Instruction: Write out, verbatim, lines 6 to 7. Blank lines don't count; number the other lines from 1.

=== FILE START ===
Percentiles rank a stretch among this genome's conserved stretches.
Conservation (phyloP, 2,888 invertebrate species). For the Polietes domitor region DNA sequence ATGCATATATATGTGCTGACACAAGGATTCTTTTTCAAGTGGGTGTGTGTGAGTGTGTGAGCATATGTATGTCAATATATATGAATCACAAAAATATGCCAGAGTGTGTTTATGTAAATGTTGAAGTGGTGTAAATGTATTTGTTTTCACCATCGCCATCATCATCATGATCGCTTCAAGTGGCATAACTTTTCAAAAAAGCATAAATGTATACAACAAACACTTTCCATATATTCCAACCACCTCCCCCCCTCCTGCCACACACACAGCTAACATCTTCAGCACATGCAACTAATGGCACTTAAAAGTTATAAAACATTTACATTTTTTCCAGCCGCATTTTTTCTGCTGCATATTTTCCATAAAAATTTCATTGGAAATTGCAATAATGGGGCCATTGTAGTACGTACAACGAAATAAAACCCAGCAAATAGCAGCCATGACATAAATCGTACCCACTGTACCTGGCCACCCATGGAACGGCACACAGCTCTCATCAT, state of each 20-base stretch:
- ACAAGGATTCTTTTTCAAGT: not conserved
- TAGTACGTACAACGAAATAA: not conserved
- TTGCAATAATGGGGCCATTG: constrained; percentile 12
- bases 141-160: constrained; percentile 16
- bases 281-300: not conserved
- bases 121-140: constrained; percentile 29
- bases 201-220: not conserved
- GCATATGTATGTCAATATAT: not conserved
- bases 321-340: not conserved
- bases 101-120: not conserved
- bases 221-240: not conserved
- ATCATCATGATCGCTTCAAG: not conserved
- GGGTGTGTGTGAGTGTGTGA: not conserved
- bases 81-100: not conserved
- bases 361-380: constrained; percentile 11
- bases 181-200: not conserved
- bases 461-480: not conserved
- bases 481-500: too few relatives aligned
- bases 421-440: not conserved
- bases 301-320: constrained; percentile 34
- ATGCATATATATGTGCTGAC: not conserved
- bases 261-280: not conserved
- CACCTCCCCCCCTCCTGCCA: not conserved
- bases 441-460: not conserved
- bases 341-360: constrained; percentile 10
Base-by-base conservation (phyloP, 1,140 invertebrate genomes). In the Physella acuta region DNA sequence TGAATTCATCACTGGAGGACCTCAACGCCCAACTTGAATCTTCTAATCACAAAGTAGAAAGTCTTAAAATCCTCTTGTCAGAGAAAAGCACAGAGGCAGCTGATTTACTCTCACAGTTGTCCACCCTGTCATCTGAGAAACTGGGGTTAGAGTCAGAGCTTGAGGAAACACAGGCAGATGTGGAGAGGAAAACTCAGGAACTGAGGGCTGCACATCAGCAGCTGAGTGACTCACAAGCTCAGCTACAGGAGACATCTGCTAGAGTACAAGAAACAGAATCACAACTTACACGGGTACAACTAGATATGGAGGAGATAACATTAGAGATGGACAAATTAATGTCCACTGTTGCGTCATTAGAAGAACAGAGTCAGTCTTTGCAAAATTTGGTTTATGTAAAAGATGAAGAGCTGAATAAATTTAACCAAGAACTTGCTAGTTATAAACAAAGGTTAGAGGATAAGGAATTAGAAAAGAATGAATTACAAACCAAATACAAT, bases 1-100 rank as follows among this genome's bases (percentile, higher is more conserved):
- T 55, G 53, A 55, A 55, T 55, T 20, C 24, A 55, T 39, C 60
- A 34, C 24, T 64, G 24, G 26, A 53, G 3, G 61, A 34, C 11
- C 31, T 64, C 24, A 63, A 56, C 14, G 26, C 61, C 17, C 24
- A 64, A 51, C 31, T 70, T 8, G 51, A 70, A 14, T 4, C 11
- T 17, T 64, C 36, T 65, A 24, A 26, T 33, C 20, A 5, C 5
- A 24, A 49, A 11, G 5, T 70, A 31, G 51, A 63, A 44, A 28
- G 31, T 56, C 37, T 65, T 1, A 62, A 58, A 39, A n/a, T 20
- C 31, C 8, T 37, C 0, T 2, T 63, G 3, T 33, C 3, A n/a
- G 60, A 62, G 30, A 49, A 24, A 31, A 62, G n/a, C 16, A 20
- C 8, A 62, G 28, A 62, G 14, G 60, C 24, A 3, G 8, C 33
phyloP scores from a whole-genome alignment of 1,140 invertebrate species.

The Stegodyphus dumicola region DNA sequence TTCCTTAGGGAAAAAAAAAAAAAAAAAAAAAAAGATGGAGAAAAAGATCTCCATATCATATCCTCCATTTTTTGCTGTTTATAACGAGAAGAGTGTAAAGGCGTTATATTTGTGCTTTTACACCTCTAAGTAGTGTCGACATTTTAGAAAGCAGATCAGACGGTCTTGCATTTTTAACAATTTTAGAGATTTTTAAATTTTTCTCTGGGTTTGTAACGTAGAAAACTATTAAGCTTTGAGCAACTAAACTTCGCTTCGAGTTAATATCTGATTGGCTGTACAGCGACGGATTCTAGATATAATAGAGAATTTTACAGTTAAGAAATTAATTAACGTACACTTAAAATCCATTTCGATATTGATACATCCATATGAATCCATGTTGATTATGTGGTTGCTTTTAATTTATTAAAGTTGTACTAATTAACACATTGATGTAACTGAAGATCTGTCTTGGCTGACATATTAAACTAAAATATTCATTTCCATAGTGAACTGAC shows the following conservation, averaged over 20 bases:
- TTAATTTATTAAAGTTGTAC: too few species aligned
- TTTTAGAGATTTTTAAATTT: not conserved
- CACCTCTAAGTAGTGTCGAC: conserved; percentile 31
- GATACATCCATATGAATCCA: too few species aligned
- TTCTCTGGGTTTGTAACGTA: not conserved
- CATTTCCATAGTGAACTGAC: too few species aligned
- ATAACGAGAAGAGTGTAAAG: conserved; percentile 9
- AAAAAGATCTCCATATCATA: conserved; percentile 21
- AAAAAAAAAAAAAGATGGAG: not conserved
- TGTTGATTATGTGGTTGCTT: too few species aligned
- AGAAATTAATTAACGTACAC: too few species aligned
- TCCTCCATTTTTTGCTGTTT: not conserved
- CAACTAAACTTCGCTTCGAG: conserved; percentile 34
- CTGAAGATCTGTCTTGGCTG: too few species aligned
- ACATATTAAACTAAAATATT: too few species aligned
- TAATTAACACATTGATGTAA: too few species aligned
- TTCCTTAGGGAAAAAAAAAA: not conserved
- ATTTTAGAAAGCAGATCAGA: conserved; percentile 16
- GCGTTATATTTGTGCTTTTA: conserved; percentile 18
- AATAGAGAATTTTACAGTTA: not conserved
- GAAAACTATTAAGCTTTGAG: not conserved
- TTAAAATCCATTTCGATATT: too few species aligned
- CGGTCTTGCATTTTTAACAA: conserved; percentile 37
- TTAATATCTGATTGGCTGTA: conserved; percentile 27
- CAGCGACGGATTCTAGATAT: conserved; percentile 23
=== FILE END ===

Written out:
- bases 141-160: constrained; percentile 16
- bases 281-300: not conserved